ASHBURN – The Redskins began their week of practice ahead of Monday night’s tilt in Kansas City Thursday, and tight end Jordan Reed was still limited by the chest/sternum injury he suffered on Sept. 17 in Los Angeles.
Washington is playing the percentages with its star tight end. Last week, coach Jay Gruden said that he’d have to figure out if 70 percent of Reed was better than 100 percent of rookie Jeremy Sprinkle. Reed wound up inactive against the Raiders, with Sprinkle playing for the first time but with Vernon Davis filling in on the majority of snaps for Reed.
On Thursday, Gruden wasn’t sure if that 70 percent he’d assigned to Reed last week has changed.
“I don’t know,” Gruden said. “We will see. He felt better today, did more team stuff today. But we will have to wait and see. So I don’t know.”
Reed, however, said that he feels healthier and stronger than he did this time last week, and that he expects to play against the Chiefs.
“Some time went by and the injury severity went down some, the pain went down and things like that, I got some strength back in my chest and things,” Reed said.
The chest/sternum injury is what’s limiting him, not the persistent big toe problems that kept him out for most of training camp and the preseason, and not the AC joint sprain he also got against the Rams.
The main issue is pain management, not because Reed can’t play through pain, but because pain itself can change how a player cuts or make him hesitant to deliver a block.
“Yeah, strength, and it’s just functionality through the pain and things like that,” Reed said. “You know, pain, discomfort, causes dysfunction in your muscles and things like that. Things don’t fire the same way and all that so I wouldn’t have been 100 percent.”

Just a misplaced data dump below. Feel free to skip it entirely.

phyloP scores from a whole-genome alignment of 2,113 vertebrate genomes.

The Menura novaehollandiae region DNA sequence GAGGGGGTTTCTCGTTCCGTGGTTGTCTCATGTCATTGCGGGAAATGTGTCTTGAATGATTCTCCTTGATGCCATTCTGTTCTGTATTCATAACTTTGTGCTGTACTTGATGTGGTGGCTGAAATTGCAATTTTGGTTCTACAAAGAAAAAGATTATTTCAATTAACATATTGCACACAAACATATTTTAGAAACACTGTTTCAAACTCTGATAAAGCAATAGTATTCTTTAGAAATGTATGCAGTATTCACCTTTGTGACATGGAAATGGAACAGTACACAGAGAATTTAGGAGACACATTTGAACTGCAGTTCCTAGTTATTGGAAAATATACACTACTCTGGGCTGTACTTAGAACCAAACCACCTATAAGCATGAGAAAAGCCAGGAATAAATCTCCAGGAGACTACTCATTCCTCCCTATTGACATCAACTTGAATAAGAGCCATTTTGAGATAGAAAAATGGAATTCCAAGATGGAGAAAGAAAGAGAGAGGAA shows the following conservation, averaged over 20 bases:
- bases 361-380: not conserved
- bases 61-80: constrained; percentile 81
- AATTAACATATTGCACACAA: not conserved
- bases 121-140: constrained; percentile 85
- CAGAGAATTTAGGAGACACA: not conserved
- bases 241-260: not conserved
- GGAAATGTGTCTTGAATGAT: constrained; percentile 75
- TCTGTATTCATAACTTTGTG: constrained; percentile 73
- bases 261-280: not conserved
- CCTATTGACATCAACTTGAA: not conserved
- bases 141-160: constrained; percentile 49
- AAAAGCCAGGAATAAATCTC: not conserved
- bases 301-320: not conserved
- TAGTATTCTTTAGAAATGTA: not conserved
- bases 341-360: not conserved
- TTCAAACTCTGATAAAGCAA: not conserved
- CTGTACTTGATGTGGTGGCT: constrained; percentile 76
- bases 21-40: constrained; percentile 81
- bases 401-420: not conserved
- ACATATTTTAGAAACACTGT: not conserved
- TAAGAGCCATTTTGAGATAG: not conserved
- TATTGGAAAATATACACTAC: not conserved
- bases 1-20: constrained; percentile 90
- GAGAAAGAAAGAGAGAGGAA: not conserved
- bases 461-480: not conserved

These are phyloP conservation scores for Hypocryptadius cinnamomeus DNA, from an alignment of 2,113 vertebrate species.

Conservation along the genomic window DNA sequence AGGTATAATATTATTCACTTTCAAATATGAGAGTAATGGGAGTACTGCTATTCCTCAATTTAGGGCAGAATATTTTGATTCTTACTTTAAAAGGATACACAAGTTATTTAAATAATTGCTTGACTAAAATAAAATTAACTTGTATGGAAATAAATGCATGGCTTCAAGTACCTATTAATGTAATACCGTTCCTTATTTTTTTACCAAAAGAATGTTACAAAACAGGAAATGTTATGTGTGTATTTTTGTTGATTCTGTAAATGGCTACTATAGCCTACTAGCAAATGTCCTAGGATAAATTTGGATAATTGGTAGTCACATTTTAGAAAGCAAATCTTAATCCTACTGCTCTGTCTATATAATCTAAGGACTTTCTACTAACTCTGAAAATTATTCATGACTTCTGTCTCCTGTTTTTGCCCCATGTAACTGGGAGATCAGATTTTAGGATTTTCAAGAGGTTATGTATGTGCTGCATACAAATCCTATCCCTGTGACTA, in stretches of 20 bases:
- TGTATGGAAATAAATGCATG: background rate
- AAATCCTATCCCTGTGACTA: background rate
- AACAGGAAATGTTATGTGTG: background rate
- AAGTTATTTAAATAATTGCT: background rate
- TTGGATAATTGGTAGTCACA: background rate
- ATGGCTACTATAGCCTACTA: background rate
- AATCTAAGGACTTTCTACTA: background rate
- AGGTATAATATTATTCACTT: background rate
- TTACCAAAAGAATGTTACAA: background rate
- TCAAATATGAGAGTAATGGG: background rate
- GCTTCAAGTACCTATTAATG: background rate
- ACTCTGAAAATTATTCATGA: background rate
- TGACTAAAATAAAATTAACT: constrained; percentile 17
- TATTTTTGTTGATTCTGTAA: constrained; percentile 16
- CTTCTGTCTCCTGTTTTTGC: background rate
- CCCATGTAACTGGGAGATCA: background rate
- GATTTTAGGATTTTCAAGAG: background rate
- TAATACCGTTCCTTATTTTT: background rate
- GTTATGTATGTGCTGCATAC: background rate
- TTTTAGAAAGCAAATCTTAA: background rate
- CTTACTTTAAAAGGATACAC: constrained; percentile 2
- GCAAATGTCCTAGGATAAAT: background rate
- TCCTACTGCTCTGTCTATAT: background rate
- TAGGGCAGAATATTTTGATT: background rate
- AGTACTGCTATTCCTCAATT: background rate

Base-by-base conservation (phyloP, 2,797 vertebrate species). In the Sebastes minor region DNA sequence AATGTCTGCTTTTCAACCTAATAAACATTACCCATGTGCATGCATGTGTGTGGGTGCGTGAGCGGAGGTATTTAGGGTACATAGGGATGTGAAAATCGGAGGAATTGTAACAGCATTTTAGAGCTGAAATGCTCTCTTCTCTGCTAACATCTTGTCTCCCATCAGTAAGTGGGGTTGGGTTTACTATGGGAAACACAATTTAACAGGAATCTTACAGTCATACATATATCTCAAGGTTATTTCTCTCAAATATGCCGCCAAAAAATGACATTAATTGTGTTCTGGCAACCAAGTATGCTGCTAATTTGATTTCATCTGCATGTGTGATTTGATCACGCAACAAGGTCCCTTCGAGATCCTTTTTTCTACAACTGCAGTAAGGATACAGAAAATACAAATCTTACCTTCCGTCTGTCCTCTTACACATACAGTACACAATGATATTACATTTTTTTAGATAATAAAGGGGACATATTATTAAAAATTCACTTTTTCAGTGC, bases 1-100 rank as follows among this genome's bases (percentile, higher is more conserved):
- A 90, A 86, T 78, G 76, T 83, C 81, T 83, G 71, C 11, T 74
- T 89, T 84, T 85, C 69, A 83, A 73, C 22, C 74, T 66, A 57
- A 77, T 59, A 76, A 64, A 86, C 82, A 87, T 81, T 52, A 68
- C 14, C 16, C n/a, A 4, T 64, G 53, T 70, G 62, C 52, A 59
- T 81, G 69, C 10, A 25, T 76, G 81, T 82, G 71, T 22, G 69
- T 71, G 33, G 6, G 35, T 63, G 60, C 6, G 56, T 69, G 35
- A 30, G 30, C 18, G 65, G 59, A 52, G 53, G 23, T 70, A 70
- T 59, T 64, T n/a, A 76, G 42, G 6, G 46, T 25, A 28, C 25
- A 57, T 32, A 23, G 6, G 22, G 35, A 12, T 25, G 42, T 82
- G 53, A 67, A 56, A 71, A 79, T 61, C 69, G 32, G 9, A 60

That’s why the Redskins decided that, in terms of who was active, 100 percent of Sprinkle was better than 70 percent of Reed.
If they decided that again on Monday, then Reed would end up having three weeks off from game action because of the Redskins’ Week 5 bye. Then again, it’s easier to ask a bit more of a player when there’s rest coming in any case.
“Yeah, that or you play him and he gets two weeks rest, right? So, either way. We have a bye week,” Gruden said, chuckling.
Because of his extensive injury history, Reed is accustomed to gauging how much he could do on a given day. Toward the end of last season, when Reed was dealing with a concussion and an AC joint sprain, he needed to play against the Panthers in Washington’s critical Week 14 game, but struggled blocking while Carolina clearly targeted him.
“During those games I had to be out there, it was crunch time, right now it’s one of those things where I can be healthy and take a little bit more time and that’s what I did last week,” Reed said.
Week 14 is definitely different than Week 3, though the Raiders game was an important and difficult one to keep Reed out of. It was hard to predict that Davis would make five catches on five targets for 58 yards and that the blocking by tight ends and running backs would be the best it has been for the Redskins all season.
“It was a smarter thing to let them go out there and ball out,” Reed said.
“I need to be able to run block and run routes and if I can’t do one or the other it’s going to be a one-dimensional thing and it’s going to hurt our team.”